There are research studies that have documented women with ED who are completely missing breasts, have only one breast, have underdeveloped breasts, one breast bigger than the other, malformed breasts, and/or the inability to lactate, and/or low milk supply. Since a woman can have ED yet "only" have "mild" symptoms like for example thin/fine hair and breast/mammary issues, it is quite likely that a vast number of female ED patients go undiagnosed. Often female "carriers" are only diagnosed after they have a child with more pronounced symptoms or a relative is diagnosed.

Because there are likely so many women/girls out there with undiagnosed ED, I suspect that it is entirely possible that a vast majority of women with low milk supply or related breastfeeding issues could have undiagnosed ED.

I am hoping that you consider a section with info about ED symptoms, how female ED "carriers" are not just "carriers" and that many in the medical and general community are not aware of how significantly ED can affect breast development, mammary glands and the ability to lactate.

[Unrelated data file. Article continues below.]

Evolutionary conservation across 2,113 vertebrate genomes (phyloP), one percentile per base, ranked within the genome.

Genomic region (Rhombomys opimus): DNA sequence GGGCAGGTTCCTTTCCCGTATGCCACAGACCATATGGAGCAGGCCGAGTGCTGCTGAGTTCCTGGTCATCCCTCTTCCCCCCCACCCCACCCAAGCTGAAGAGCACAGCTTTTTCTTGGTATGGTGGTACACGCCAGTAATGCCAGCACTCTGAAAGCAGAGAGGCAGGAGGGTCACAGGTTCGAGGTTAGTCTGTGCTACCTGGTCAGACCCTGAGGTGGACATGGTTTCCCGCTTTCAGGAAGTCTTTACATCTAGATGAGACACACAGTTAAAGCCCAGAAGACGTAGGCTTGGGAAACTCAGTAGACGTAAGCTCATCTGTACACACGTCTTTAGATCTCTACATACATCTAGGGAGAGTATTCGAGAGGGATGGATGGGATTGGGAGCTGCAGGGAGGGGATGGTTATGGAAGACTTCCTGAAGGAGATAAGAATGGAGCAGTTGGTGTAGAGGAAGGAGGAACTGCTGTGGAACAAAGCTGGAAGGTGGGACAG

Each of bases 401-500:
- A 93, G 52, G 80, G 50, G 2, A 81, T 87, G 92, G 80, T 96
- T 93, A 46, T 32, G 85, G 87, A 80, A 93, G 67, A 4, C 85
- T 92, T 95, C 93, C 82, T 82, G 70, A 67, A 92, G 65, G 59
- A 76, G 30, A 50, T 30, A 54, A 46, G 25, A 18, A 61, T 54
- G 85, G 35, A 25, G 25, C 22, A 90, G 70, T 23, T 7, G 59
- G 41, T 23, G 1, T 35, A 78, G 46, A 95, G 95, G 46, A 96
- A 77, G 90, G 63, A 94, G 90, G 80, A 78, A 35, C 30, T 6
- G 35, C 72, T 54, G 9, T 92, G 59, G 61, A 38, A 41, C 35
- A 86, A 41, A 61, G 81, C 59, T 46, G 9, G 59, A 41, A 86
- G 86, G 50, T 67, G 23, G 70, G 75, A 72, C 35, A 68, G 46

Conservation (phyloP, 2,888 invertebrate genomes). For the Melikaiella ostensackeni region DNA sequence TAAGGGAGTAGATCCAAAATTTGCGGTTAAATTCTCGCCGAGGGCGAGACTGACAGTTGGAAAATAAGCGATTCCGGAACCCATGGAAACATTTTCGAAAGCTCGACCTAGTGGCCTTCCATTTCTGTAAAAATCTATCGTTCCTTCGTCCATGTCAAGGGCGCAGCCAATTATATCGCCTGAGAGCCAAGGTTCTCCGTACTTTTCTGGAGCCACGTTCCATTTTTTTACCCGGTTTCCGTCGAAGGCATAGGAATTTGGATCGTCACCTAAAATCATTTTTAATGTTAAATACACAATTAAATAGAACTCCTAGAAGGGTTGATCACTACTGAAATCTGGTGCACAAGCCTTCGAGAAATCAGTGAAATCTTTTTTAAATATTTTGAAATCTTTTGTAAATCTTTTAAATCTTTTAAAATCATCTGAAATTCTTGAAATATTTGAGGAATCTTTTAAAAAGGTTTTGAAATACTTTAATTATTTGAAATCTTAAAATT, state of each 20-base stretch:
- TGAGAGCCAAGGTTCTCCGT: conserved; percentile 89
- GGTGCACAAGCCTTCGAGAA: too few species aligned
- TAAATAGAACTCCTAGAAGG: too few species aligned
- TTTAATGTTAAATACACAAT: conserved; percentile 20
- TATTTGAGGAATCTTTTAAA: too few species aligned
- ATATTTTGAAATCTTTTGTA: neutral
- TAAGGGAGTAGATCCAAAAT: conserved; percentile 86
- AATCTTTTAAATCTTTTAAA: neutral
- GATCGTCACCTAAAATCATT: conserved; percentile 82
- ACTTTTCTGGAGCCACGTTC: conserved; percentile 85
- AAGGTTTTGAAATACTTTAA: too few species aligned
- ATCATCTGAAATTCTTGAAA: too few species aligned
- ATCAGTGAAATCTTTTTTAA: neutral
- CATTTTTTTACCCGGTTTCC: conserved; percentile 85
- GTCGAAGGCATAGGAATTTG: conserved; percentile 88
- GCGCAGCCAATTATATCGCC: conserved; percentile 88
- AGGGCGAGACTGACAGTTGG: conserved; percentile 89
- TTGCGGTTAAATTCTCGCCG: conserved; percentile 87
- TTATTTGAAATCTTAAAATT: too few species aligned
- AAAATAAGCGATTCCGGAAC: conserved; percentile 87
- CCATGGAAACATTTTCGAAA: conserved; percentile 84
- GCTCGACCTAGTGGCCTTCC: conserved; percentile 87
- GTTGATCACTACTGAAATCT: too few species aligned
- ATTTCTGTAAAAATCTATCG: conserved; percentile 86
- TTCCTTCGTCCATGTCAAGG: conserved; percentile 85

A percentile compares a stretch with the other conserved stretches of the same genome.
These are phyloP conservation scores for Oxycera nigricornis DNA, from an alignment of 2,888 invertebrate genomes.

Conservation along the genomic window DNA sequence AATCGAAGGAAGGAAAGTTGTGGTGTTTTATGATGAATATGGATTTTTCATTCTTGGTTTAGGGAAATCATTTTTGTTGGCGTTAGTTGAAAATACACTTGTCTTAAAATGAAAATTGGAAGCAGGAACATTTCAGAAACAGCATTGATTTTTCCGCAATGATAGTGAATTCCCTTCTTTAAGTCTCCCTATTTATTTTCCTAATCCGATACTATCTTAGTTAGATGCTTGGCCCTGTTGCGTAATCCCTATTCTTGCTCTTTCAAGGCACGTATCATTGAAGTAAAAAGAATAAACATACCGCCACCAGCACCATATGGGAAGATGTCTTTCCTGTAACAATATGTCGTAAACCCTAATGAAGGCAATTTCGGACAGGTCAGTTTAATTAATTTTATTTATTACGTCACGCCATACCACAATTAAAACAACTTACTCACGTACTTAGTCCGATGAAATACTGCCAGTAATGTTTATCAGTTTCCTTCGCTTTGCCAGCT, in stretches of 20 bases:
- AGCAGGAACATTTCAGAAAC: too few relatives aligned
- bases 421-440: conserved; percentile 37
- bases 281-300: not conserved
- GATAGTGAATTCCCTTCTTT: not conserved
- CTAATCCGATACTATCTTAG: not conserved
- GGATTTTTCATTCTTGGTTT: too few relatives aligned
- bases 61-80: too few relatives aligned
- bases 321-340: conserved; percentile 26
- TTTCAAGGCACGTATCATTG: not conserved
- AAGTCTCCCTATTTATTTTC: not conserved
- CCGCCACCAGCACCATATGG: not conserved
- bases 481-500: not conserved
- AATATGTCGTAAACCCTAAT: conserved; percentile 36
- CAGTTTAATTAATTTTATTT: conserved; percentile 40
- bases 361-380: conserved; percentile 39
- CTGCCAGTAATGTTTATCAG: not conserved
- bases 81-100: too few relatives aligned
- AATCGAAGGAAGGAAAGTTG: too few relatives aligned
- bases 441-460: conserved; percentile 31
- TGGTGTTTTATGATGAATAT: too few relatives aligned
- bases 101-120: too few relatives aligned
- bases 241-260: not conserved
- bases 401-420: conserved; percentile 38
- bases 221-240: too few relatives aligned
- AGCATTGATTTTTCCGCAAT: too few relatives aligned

I wish I had known sooner as it would have saved me from a lot of guilt and self-blame. I wasted a lot of time feeling like I had failed my children and feeling inadequate as a woman. I remember spending a lot of time thinking about how I must have done something to cause my insufficient glandular tissue (like exercise too much, spent too much time around chemicals, etc.) I also would have not wasted so much time during the first four months of my first child's life trying to figure out why our breastfeeding relationship wasn't working. I spent an inordinate amount of time meeting with several lactation consultants, three breastfeeding doctors, drove up to Canada for one of them, took breastfeeding drugs (which didn't work), tons of supplements, repeated hormone tests, subjected my baby to three tongue tie treatments.. . only to finally find out that it was just my inadequate boobs and there was nothing that could be done. I wish that I could have saved the money and time I spent and instead had more quality time with my baby. Had I known earlier that I had ED or that ED could be a likely cause, I might have started pumping earlier, might have supplemented with formula earlier (my baby was so skinny those first few months), etc.